Belgian minister puts Palestine on the EU agenda, not all agree

Belgian minister puts Palestine on the EU agenda, not all agree
Family photo of the informal ministerial meeting in Cádiz, 5 September 2023.,© Pool PEUE/Villar López

The development ministers of all the EU member states met this week for an informal council meeting in Cadiz, Spain, chaired by High Representative Josep Borrell, to define their joint policy.

"The key objective of this meeting was to relaunch the work in view of the events to take place at the United Nations at the end of the month: the next SDG Summit, a major meeting to drive the Sustainable Development Goals," he stressed. The High Representative is in charge of EU’s foreign affairs and security policy.

At the meeting, the Belgian Minister of Development Cooperation and Major Cities Policy, Caroline Gennez, raised the issue of "the escalating violence and the shrinking space for peaceful coexistence, democracy and civil society in the occupied Palestinian territories".

She called on her European colleagues to take action together: "2023 is already the most violent and deadly year in the Israeli-Palestinian conflict in more than 10 years,” she said, referring to a recent official report by the UN Human Rights Council on the dire situation in the occupied territories and the difficulties for civil society and human rights organisations to work there.

Last week, when she entered this minefield of conflicting narratives, she almost caused a diplomatic row between Belgium and Israel.  Her allegation that “entire villages are being wiped out by the Israelis” resulted in Israeli protests and was described as “libellous and defamatory.”

In fact, she was referring to the Israeli finance minister who had said he wanted to wipe out a West Bank village off the map after a terrorist attack. She might also have referred to the systematic demolition of Palestinian buildings and infrastructure that the Israeli authorities consider illegal. Some of them have been financed by EU or its Member States.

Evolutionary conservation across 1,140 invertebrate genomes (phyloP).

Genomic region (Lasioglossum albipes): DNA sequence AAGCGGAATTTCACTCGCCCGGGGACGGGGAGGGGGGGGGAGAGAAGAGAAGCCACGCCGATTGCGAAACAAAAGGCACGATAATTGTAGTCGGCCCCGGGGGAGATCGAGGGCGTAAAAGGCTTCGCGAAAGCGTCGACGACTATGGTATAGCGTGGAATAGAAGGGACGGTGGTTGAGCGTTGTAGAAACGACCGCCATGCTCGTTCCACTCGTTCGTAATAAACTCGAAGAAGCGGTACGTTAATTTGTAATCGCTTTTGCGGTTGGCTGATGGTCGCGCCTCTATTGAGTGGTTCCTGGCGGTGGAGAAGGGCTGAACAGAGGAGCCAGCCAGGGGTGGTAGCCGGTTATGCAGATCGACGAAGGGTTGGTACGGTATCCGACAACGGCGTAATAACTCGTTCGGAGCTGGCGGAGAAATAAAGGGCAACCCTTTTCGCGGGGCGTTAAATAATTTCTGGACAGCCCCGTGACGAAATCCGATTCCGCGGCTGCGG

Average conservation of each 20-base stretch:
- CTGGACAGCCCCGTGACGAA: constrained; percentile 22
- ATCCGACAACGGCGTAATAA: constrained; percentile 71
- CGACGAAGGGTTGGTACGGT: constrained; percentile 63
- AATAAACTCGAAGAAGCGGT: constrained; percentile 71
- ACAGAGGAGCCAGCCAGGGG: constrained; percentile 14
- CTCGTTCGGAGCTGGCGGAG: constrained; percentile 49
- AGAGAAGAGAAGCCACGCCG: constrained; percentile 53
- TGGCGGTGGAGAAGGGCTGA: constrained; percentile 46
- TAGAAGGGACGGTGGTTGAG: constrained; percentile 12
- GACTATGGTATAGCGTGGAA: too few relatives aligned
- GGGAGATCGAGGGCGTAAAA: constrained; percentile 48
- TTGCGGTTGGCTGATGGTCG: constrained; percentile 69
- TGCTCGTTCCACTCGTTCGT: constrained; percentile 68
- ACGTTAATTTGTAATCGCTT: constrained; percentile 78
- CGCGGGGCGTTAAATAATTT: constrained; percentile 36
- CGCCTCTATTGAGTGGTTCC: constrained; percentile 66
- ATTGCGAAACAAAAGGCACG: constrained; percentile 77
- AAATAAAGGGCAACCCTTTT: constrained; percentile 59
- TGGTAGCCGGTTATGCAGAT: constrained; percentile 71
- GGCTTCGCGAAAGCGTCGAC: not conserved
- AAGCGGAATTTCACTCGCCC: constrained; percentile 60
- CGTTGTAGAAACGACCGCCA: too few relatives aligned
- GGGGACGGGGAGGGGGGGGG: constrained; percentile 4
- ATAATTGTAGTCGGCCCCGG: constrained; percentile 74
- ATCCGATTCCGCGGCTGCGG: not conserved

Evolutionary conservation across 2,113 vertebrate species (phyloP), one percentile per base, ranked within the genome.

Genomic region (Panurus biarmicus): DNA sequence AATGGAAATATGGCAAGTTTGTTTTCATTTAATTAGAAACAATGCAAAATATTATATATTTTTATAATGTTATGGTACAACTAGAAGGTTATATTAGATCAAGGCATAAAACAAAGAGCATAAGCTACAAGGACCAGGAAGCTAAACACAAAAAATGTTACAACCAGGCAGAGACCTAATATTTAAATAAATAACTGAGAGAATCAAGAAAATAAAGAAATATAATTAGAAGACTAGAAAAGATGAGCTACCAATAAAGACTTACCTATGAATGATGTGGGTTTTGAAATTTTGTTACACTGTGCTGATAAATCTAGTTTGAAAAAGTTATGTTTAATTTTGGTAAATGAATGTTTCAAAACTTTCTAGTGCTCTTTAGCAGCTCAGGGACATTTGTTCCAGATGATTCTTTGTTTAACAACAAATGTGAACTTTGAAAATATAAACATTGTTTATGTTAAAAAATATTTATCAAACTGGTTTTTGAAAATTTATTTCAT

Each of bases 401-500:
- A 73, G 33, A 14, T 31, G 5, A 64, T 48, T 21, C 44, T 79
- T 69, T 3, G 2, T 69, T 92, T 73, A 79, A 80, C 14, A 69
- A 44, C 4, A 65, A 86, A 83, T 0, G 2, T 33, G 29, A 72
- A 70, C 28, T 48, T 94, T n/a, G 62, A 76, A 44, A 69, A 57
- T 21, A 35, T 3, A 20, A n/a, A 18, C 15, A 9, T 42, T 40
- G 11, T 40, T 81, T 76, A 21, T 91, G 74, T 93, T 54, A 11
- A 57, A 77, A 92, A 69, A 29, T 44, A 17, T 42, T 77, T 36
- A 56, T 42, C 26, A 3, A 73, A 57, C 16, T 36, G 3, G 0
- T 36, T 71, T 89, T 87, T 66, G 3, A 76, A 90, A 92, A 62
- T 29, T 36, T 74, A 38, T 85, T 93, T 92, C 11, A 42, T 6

"In Israel, extremes are gaining influence,” she said. “Freedom of expression is under pressure. In short, the growing influence of extremes makes a peaceful, lasting solution to the conflict increasingly difficult." She explained to The Brussels Times that she sees an increasing influence of extremists on both sides, both in Palestine and in Israel.

Gennez explained that the continuing postponement of elections – also due to the internal political issues among the Palestinians - is very disappointing. “However, we call on Israel to facilitate such an election in all areas, including East Jerusalem. Belgium and the EU have from the beginning expressed its support for credible, inclusive and transparent elections for all Palestinians.”

According to the Belgian minister, her invention garnered support from several countries, including Spain, the current chair of the EU Presidency, Italy, Luxembourg, Ireland, Portugal and Cyprus, as well as the High Representative Josep Borrell."

The European External Action Service did not respond to a request for comment. Gennez claims that Borrell explicitly expressed his support for Belgium’s commitment to put Palestine on the agenda of other council meetings in the future and promote the two-state solution.

“We are glad that several Member States have given their support for our proposal for a more coordinated EU approach to protect and strengthen civic space in the occupied Palestinian territories and to increase the monitoring of European development projects.” She also suggested a Team Europe approach to monitor and evaluate the situation on the ground.

Belgium itself will lead by example. "Our international solidarity will focus on strengthening civil society in Palestine through our Civic Space Fund. This is a fund we recently set up a to support human rights organisations and activists in the partner countries of our development cooperation.”

M. Apelblat

The Brussels Times

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